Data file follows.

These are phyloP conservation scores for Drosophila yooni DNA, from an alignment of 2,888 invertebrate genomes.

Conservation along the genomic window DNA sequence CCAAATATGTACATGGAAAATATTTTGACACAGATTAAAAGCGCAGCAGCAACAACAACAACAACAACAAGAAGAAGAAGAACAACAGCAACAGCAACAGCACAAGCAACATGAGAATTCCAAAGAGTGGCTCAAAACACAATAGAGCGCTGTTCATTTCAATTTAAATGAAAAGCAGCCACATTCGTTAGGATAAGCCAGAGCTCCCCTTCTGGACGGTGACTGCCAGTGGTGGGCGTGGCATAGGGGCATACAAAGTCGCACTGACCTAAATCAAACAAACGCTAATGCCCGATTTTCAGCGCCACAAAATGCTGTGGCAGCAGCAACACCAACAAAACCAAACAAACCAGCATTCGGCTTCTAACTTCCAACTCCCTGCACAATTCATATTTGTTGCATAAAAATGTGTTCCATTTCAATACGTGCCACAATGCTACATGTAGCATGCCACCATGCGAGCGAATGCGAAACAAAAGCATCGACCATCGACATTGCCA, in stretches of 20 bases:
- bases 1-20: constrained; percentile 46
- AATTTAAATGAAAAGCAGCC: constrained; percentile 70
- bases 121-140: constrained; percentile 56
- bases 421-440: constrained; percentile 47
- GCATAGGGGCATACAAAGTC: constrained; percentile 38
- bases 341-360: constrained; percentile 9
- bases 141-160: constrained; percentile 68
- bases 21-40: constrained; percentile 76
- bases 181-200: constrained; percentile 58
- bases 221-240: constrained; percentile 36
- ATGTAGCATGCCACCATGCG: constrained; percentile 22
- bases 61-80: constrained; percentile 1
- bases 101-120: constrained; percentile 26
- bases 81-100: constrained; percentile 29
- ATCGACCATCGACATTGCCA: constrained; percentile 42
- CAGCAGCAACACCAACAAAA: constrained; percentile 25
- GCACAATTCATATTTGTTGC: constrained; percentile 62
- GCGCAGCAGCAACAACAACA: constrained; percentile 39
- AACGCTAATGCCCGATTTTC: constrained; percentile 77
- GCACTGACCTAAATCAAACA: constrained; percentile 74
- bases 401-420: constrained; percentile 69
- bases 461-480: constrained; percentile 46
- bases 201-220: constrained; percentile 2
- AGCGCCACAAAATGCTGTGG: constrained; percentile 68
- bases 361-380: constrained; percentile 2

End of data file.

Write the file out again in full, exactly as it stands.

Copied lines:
These are phyloP conservation scores for Drosophila yooni DNA, from an alignment of 2,888 invertebrate genomes.

Conservation along the genomic window DNA sequence CCAAATATGTACATGGAAAATATTTTGACACAGATTAAAAGCGCAGCAGCAACAACAACAACAACAACAAGAAGAAGAAGAACAACAGCAACAGCAACAGCACAAGCAACATGAGAATTCCAAAGAGTGGCTCAAAACACAATAGAGCGCTGTTCATTTCAATTTAAATGAAAAGCAGCCACATTCGTTAGGATAAGCCAGAGCTCCCCTTCTGGACGGTGACTGCCAGTGGTGGGCGTGGCATAGGGGCATACAAAGTCGCACTGACCTAAATCAAACAAACGCTAATGCCCGATTTTCAGCGCCACAAAATGCTGTGGCAGCAGCAACACCAACAAAACCAAACAAACCAGCATTCGGCTTCTAACTTCCAACTCCCTGCACAATTCATATTTGTTGCATAAAAATGTGTTCCATTTCAATACGTGCCACAATGCTACATGTAGCATGCCACCATGCGAGCGAATGCGAAACAAAAGCATCGACCATCGACATTGCCA, in stretches of 20 bases:
- bases 1-20: constrained; percentile 46
- AATTTAAATGAAAAGCAGCC: constrained; percentile 70
- bases 121-140: constrained; percentile 56
- bases 421-440: constrained; percentile 47
- GCATAGGGGCATACAAAGTC: constrained; percentile 38
- bases 341-360: constrained; percentile 9
- bases 141-160: constrained; percentile 68
- bases 21-40: constrained; percentile 76
- bases 181-200: constrained; percentile 58
- bases 221-240: constrained; percentile 36
- ATGTAGCATGCCACCATGCG: constrained; percentile 22
- bases 61-80: constrained; percentile 1
- bases 101-120: constrained; percentile 26
- bases 81-100: constrained; percentile 29
- ATCGACCATCGACATTGCCA: constrained; percentile 42
- CAGCAGCAACACCAACAAAA: constrained; percentile 25
- GCACAATTCATATTTGTTGC: constrained; percentile 62
- GCGCAGCAGCAACAACAACA: constrained; percentile 39
- AACGCTAATGCCCGATTTTC: constrained; percentile 77
- GCACTGACCTAAATCAAACA: constrained; percentile 74
- bases 401-420: constrained; percentile 69
- bases 461-480: constrained; percentile 46
- bases 201-220: constrained; percentile 2
- AGCGCCACAAAATGCTGTGG: constrained; percentile 68
- bases 361-380: constrained; percentile 2